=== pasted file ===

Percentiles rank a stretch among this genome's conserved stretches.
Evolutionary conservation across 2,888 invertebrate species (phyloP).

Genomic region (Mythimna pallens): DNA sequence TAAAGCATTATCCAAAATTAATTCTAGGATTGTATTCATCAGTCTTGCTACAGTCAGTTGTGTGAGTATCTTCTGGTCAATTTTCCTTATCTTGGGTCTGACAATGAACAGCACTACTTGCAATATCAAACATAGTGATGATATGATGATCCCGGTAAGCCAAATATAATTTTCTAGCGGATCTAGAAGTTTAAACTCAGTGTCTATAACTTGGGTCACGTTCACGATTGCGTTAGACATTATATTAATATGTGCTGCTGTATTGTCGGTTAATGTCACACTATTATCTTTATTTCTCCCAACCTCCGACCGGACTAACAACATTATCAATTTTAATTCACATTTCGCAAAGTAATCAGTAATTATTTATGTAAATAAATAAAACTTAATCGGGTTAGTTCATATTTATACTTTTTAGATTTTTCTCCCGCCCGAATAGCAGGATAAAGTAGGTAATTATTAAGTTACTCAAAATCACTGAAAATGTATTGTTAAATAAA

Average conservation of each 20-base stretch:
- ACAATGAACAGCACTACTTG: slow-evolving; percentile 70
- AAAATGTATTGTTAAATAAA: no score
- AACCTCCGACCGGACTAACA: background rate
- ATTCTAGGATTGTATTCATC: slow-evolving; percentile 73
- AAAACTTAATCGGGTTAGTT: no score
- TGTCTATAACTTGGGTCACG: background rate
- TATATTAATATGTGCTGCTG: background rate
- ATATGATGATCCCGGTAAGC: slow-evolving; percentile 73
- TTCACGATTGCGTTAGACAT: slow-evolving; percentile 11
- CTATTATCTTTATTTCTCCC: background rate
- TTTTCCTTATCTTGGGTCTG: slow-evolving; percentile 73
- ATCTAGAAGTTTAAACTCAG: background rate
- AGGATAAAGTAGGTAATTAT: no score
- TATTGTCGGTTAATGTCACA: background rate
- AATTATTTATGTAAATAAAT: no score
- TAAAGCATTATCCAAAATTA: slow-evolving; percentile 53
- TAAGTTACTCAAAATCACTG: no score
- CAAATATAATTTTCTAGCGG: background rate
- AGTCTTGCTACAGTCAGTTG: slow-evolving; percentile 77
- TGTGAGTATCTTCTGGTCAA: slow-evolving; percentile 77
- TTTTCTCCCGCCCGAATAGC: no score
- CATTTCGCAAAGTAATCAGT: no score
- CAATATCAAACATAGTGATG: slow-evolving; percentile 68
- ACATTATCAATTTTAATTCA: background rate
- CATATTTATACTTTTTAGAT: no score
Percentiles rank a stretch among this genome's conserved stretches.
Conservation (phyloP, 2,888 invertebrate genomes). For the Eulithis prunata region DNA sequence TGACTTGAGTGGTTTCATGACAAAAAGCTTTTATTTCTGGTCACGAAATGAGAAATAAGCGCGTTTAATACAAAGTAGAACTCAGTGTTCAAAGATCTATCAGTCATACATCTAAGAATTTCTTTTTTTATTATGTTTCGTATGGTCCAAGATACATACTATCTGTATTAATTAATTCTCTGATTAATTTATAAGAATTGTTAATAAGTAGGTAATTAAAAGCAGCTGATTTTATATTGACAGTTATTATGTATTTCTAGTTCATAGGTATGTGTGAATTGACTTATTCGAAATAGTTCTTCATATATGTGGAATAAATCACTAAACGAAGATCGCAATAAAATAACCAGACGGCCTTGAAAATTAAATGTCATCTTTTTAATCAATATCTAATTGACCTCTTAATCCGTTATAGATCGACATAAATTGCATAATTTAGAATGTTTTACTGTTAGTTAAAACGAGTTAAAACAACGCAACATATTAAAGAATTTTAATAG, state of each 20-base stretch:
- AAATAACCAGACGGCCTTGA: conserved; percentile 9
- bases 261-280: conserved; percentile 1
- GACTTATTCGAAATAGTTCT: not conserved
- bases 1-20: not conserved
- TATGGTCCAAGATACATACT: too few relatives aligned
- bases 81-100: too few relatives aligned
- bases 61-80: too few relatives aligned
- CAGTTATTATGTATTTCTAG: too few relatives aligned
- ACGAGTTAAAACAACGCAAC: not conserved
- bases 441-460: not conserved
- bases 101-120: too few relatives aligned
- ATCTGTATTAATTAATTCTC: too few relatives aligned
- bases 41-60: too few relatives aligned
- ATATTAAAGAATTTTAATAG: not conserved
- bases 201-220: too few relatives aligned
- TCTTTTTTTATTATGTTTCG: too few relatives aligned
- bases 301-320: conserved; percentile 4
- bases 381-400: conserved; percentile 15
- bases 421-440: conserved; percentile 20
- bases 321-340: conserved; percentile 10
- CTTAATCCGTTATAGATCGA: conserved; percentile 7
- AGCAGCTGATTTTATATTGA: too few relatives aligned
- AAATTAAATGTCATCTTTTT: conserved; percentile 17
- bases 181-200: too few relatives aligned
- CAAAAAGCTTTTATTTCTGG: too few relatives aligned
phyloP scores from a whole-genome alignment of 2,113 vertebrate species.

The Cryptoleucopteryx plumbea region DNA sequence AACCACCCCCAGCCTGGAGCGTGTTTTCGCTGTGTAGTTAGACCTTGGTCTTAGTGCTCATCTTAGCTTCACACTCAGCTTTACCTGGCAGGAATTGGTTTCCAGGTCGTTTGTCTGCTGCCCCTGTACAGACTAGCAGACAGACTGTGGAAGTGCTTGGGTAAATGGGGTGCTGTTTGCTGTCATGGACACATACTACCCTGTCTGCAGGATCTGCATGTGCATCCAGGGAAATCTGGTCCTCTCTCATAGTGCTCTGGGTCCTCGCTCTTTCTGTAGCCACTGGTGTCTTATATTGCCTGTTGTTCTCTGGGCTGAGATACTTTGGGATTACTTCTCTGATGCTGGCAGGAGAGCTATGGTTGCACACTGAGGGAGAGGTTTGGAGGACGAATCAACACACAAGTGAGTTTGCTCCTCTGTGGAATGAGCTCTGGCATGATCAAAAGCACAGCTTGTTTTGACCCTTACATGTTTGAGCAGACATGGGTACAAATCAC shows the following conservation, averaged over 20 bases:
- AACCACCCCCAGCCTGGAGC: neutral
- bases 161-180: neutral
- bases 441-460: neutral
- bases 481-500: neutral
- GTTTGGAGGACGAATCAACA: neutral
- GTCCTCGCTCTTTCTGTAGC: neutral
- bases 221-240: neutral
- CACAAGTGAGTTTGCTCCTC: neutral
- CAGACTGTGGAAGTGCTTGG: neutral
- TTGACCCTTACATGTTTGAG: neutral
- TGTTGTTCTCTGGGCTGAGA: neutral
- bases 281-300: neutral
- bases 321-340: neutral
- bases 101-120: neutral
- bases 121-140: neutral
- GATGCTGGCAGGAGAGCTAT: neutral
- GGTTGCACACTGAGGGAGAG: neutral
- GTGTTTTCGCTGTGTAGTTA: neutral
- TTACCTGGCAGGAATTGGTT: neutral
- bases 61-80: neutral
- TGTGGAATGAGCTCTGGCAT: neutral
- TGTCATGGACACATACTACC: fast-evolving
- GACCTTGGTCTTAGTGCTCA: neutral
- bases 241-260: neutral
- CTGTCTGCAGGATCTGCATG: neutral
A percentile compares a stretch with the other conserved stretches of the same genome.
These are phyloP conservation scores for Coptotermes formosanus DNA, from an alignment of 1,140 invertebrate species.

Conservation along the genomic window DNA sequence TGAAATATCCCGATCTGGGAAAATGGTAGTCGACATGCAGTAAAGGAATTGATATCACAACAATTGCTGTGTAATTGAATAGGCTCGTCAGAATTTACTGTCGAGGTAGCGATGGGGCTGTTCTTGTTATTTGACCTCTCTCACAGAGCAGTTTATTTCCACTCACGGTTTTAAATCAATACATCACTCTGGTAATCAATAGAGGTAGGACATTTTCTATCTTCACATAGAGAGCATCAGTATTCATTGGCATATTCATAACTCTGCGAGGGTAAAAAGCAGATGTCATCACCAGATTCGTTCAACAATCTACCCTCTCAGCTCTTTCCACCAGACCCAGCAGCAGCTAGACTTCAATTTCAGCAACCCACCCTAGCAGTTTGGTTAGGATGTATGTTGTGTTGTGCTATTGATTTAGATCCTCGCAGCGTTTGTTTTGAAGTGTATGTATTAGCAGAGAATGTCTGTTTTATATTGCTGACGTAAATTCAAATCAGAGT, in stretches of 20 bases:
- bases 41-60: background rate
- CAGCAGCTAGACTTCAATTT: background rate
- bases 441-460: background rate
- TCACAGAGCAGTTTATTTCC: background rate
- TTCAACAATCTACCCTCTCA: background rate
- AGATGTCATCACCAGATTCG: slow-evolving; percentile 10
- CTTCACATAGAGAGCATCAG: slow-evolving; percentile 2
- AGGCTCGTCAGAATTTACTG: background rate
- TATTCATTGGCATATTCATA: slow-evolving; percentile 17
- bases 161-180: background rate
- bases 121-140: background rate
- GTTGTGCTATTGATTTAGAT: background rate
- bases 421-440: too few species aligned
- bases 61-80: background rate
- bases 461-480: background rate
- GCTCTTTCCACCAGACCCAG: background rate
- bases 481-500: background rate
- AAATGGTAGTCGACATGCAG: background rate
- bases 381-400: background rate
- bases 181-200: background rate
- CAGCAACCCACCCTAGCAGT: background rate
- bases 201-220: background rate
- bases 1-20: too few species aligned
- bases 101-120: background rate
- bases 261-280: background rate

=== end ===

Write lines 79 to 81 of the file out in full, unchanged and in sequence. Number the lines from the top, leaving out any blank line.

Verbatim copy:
- TGTGGAATGAGCTCTGGCAT: neutral
- TGTCATGGACACATACTACC: fast-evolving
- GACCTTGGTCTTAGTGCTCA: neutral